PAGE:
This echoes my own thoughts on the topic almost exactly, mainly because I have never been able to find, in any scientific “revolution” (Copernican and Darwinian being the most celebrated) any point where one “incommensurable” paradigm replaced another. It seems to me that in every case, what we have are diverse thinkers drawing in ideas from their predecessors and contemporaries, critiquing them, and then adding some degree of speculation beyond the evidence which becomes the source for more critique and speculation in later generations.

    If you look at the most prominent actors in the heliocentric “revolution” of early modern science–say, Copernicus, Galileo, Tycho, Kepler, Campanella, Descartes, Newton, etc.–at what point does the “paradigm” shift? Which scientist is working under a paradigm which is “incommensurable” with what came before him? It’s like trying to pin down the exact point of “speciation”. I don’t think it can be done.

    And I may be wrong about this, but didn’t the term “Copernican Revolution” originate with Kant? And didn’t he develop the idea to serve his own philosophical interests, rather than to describe a historical event?

    • thonyc

      You are indeed right on Kant; it was he who first introduced the concept “Die kopernikanischen Wende” (The Copernican Turn) to signify what he conceived to be a new era in human thought. For Kant the Copernican Turn was the most important change of our perception of ourselves and our world in the entire history of mankind. Before Kant Copernicus was not regarded as being especially important in the history of science and Kant’s use of his name signals the beginning of the turning of Copernicus into a myth.

  8. Yes of course, please call me Roberta. I too recall that the idea of old adherents dying off before new views are fully accepted to predate Kuhn, but like you, I can’t remember who else said it. Sorry.

    • hoyawildcat

      It was Max Planck: “A new scientific truth does not triumph by convincing its opponents and making them see the light, but rather its opponents eventually die, and a new generation grows up that is familiar with it.”

  9. I’ve been intending to write a comment on old theories dying off, but I had to wait until I could double-check that I was remembering correctly. The earliest person I’ve found who says that theories change through the dying off of the old generation is Whewell, in the essay “Of the Transformation of Hypotheses in the History of Science” (May 19, 1851). The essay is not actually on the subject; he mentions it at the beginning as one of two ways in which theories succeed each other. This is one, but Whewell only briefly mentions it because the essay is on the other one (which involves gradual transformation). Whewell says:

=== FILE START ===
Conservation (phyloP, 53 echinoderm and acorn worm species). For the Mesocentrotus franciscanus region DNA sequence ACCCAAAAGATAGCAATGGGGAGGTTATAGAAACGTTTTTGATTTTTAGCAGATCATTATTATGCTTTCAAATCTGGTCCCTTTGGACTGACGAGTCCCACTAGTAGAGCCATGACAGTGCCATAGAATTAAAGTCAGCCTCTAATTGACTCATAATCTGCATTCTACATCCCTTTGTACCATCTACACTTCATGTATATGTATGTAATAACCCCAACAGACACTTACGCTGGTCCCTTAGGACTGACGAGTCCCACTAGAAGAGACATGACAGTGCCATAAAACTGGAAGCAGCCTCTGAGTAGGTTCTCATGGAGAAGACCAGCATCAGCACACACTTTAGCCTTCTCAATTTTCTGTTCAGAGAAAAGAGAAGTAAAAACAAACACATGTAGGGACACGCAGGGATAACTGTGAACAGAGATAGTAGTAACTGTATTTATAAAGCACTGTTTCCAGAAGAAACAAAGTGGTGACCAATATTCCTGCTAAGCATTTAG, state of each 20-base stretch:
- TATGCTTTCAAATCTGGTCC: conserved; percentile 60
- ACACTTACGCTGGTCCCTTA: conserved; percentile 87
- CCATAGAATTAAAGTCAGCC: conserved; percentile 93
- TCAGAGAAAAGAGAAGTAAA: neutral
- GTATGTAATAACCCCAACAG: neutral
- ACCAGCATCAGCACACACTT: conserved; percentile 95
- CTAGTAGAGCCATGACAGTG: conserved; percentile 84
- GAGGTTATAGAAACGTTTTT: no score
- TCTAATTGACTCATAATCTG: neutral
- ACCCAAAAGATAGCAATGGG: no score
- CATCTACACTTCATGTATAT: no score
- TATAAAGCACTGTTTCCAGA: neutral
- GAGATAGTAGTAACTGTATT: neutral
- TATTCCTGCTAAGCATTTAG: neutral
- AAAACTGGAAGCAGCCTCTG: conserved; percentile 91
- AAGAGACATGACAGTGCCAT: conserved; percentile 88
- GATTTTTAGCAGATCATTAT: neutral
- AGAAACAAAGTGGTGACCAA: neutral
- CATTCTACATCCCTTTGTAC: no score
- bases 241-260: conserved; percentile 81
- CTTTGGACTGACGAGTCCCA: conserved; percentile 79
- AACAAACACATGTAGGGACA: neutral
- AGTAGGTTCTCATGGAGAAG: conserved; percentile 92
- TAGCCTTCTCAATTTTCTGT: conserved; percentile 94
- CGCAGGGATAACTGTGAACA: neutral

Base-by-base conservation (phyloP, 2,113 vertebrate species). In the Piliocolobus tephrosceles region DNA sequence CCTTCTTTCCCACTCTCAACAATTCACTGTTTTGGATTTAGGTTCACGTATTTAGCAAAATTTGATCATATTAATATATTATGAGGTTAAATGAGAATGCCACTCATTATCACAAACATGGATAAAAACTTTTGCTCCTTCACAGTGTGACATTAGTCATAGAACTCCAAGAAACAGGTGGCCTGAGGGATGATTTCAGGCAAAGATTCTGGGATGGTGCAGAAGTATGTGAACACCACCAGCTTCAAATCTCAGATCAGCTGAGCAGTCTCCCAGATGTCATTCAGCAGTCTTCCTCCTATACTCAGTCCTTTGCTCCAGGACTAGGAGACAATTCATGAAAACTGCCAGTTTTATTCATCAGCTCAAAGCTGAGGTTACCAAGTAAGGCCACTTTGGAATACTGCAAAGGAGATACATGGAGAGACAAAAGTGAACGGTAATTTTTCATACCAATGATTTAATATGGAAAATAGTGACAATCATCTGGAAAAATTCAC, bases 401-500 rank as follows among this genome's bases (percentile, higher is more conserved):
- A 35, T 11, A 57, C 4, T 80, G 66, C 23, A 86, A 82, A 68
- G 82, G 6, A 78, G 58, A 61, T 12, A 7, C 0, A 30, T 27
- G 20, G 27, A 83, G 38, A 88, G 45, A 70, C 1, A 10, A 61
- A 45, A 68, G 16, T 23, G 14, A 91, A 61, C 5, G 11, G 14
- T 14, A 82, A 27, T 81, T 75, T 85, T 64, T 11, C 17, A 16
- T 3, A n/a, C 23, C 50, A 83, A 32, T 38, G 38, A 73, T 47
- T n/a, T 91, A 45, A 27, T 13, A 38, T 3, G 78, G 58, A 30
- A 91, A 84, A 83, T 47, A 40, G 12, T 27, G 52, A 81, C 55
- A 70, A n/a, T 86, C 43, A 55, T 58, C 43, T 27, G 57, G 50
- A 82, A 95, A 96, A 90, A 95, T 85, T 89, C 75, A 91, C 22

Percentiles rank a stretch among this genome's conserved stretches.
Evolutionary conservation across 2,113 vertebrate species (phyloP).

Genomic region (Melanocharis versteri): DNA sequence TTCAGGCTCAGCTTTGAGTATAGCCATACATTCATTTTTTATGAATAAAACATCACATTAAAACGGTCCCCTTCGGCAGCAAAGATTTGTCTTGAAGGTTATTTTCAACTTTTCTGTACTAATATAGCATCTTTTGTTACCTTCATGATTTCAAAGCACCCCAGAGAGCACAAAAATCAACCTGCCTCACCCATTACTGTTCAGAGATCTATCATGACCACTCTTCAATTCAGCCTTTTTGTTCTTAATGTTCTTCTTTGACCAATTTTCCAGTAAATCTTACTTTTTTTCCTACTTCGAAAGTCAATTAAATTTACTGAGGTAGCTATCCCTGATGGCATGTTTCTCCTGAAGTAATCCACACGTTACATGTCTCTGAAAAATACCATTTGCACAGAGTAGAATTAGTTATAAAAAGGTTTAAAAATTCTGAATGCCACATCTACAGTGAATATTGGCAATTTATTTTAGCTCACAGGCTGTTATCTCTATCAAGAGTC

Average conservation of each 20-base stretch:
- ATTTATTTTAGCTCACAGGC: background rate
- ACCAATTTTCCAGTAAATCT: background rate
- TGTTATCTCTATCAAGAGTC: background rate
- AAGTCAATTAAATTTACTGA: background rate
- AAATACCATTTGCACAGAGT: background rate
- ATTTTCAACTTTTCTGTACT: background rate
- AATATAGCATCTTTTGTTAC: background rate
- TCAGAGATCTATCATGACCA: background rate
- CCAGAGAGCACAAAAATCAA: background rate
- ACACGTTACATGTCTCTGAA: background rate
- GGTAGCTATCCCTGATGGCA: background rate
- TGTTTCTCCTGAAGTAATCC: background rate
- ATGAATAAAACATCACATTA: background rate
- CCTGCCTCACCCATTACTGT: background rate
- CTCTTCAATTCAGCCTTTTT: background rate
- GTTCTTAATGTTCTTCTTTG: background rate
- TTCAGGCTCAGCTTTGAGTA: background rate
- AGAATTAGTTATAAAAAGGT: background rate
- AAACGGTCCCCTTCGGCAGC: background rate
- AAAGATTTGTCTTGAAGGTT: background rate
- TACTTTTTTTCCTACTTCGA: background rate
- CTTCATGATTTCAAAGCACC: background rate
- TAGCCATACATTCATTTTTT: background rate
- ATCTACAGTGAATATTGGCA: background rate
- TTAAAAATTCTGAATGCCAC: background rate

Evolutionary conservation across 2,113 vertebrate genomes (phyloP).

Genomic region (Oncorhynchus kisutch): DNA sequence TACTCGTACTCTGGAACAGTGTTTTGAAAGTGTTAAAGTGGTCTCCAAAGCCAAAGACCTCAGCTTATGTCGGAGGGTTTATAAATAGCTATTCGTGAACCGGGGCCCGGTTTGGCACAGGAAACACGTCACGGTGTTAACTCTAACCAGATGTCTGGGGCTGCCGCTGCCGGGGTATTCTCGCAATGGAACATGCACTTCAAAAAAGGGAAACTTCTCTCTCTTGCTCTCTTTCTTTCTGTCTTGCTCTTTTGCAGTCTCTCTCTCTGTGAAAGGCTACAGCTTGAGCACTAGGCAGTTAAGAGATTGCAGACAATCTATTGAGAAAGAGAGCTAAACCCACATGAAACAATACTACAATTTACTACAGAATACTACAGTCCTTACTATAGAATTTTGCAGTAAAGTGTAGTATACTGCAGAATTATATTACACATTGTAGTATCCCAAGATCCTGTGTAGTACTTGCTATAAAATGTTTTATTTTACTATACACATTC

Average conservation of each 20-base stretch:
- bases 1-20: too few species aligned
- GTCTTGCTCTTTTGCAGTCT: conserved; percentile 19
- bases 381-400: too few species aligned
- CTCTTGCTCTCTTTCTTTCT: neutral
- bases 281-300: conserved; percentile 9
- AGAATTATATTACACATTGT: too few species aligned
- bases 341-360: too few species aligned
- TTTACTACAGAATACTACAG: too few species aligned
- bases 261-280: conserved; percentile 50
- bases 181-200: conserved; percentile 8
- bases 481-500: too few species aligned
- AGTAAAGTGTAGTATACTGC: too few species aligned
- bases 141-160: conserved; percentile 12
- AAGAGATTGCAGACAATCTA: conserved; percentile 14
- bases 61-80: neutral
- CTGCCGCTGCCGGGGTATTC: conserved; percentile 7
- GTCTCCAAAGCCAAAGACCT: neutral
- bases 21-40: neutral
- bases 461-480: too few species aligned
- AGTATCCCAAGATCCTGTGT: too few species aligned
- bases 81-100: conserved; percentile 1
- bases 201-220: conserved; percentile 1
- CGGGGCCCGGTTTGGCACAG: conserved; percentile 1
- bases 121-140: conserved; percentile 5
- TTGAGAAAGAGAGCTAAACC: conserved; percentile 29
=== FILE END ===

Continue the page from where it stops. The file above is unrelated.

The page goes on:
“The history of science suggests the reflection that it is very difficult for the same person at the same time to do justice to two conflicting theories. Take for example the Cartesian hypothesis of vortices and the Newtonian doctrine of universal gravitation. The adherents of the earlier opinion resisted the evidence of the Newtonian theory with a degree of obstinacy and captiousness which now appears to us quite marvellous: while on the other hand, since the complete triumph of the Newtonians, they have been unwilling to allow any merit at all to the doctrine of vortices. It cannot but seem strange, to a calm observer of such changes, that in a matter which depends upon mathematical proofs, the whole body of the mathematical world should pass over, as in this and similar cases they seem to have done, from an opinion confidently held, to its opposite. No doubt this must be, in part, ascribed to the lasting effects of education and early prejudice. The old opinion passes away with the old generation: the new theory grows to its full vigour when its congenital disciples grow to be masters. John Bernoulli continues a Cartesian to the last; Daniel, his son, is a Newtonian from the first. Newton’s doctrines are adopted at once in England, for they are the solution of a problem at which his contemporaries have been labouring for years. They find no adherents in France, where Descartes is supposed to have already explained the constitution of the world; and Fontenelle, the secretary of the Academy of Sciences at Paris, dies a Cartesian seventy years after the publication of Newton’s Principia.”

  10. Duncan Parks

    Wow – it seems like this is more about what the author is reading into Kuhn, than what his books say. I teach with the text (The Copernican Revolution), and I don’t think Kuhn ever said that the Ptolemaic theory was “in crisis”; further, he describes the developments of Brahe, Kepler, and Newton as “Completing the Revolution”. He describes and gives credit to Tycho for reconciling the Copernican model with a fixed Earth, then points out how Kepler’s model makes the Tychonian obsolete. Hardly a putsch, by his own history.